I am not a big fan of baking things other than the occasional loaf of bread. In addition to lacking a love of sweets in general, creating cakes, pies and cookies have always presented big kitchen challenges in my experience. Perhaps my creative nature puts me at a disadvantage in the face of the exacting and scientific approach required to produce proper baked goods, but whatever the reason for my bum baking bum luck, time has taught me to leave most dessert making to the experts.

So it came as quite a surprise when I developed a hankering for a serving of the homemade “magic cake” that is taking the internet dessert world by storm. The more I read about the cult-level love for this crazy custard-like cake the more I wanted a slice of my very own.  It was an out-of-character craving to say the least.

Just in case you have you’ve missed this latest Pinterest craze, here’s the deal: A “magic cake”-whose viral popularity is largely attributed to the website jocooks.com-uses a single batter to create a cake with three distinct textural layers…a fluffy cake layer, a soft custard layer and dense more fudge like layer. To make things even more interesting any home cook can tailor a basic “magic cake” recipe to suit their personal tastes; a little research revealed chocolate, butterscotch and snickerdoodle versions of magic cake are lurking online.

Any magic cake recipe takes loose inspiration from an old fashioned chiffon cake.  First gaining popularity in the 1950’s Chiffon cakes marry batter with foam and the resulting cake is prized for its light and airy texture. While egg whites are whipped to a frenzy and gently folded into a simple batter of egg yolk, flour, oil and sugar in a chiffon cake, a “magic cake” relies on the same principles, but the ratio of liquid to batter is much more extreme. A magic cake is cooked at a much lower oven temperature than a chiffon cake giving ample time for the ingredients to do a density dance and form those coveted layers.

I am on the verge of celebrating a birthday I couldn’t think of a better reason to try making my own version of magic cake. I spruced up the batter with coconut extract and lime zest before tossing the whole lumpy mess in the oven. I said more than a few magic words before I closed the door and walked away for nearly an hour, but after the jiggly cake cooled my first cut revealed the layers I had been craving. 

I topped my magic cake with a quick blueberry compote, toasted coconut and a smattering of lime zest before digging in and I must say it made for a delicious birthday wish!

Coconut Lime Magic Cake with Blueberry Compote

For the Cake:

  • 4 Eggs, separated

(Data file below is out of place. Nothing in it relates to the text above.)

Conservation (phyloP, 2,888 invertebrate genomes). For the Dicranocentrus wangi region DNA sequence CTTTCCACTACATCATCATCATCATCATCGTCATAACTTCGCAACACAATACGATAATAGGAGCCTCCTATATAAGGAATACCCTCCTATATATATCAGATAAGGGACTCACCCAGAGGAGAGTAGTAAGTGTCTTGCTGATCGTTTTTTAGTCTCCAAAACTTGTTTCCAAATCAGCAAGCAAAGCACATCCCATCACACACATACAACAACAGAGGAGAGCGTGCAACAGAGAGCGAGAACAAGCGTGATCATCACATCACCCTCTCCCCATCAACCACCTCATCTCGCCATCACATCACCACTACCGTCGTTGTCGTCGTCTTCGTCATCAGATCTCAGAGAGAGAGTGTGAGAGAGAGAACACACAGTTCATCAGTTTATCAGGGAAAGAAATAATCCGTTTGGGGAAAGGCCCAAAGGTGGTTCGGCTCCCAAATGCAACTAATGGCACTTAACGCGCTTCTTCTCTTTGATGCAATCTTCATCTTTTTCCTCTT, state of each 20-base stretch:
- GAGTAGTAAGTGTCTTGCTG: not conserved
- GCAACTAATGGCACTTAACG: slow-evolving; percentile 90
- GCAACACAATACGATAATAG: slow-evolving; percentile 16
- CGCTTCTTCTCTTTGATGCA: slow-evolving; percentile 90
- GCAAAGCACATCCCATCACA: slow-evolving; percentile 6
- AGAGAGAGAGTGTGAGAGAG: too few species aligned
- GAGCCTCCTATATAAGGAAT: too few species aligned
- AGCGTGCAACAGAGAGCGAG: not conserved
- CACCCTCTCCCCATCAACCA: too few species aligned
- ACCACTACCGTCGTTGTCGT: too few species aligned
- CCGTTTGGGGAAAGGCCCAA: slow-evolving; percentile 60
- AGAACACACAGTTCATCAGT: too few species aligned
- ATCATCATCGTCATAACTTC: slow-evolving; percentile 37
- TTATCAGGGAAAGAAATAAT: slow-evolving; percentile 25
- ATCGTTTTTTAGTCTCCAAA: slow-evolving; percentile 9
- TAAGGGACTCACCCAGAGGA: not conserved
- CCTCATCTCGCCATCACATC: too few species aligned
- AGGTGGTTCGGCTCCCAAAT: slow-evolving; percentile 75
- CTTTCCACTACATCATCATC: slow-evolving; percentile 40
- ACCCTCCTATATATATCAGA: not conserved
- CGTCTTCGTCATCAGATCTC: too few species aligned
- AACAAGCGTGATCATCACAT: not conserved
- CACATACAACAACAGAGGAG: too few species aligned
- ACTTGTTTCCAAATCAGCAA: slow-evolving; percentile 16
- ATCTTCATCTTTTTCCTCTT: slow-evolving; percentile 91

• Dash of white vinegar
  • 1 Cup sugar
  • 1 teaspoon coconut extract
  • 1 ½ teaspoon lime zest (from about 2 limes)
  • ½ Cup butter, melted and slightly cooled
  • 1 Cup all-purpose flour
  • 2 Cups whole milk, warmed to about 100 degrees

For the Compote:

  • 1 pint fresh blueberries, divided
  • ¼ Cup Sugar
  • Zest of 1 lime
  • ¼ Cup water


  • Toasted unsweetened coconut
  • Lime Zest
  • Powdered Sugar

For the Cake: Preheat the oven to 315 degrees taking care to place the rack in the middle of the oven. Place a piece of parchment paper in the bottom of an 8×8 cake pan.  Spray the paper and sides with non-stick cooking spray and set aside.

Place the egg whites and a dash of vinegar in the bowl of a stand mixer fitted with a whip attachment.  Whip on high speed until stiff peaks form-about 2 minutes. Transfer the whipped egg whites to a large bowl.  Wipe the bowl clean and return to the stand mixer fitted with the paddle attachment. Place the egg yolks and the sugar in the bowl and beat on high speed until pale yellow and well combined-about 2 minutes. Scrape down the sides of the bowl and turn the mixer to medium speed. Add the coconut extract, lime zest and the melted butter to the yolk mixture in a slow stream.  Increase the speed and beat until well incorporated-about 3 minutes. Turn the machine off and add the flour. Turn the machine off and on to quickly incorporate the flour without overmixing. Put the machine on low and add the lime juice and zest to the batter.  Scrape the bowl to ensure even mixing.  With the machine on low add the warm milk to the batter in a slow steady stream until fully incorporated.  The batter will be very thin, but don’t panic. 

 Add 1/3 of the egg whites to the batter mixer and use a whisk to gently incorporate the whites into the batter. Using a rubber spatula, fold in the remaining 2/3 of whipped egg whites into the lightened batter. Use gentle circular motions to mix in the whites and don’t worry if some small clumps of egg white remain in the batter. Carefully pour the cake batter into the prepared pan.

Bake the cake for 40-50 minutes until the top is golden brown and the center of the cake is slightly jiggly. Transfer the cake to a rack to cool-about 2 hours.  Place the cake in the refrigerator and allow to chill completely. 

For the Blueberry Compote: Combine ½ of the blueberries with the sugar, lime zest and water in a small sauce pan.  Bring the mixture to a boil, reduce heat and allow to simmer until mixture is thick and jammy- about 10 minutes.  Remove from the heat and fold in the remaining fresh blue berries. Set aside to cool.  Compote may be kept in the refrigerator for up to 3 days.

To Serve the Cake: Cut squares from the cake and dust with powdered sugar. Top each piece with a generous tablespoon of the blueberry compote. Sprinkle with toasted coconut and lime zest.

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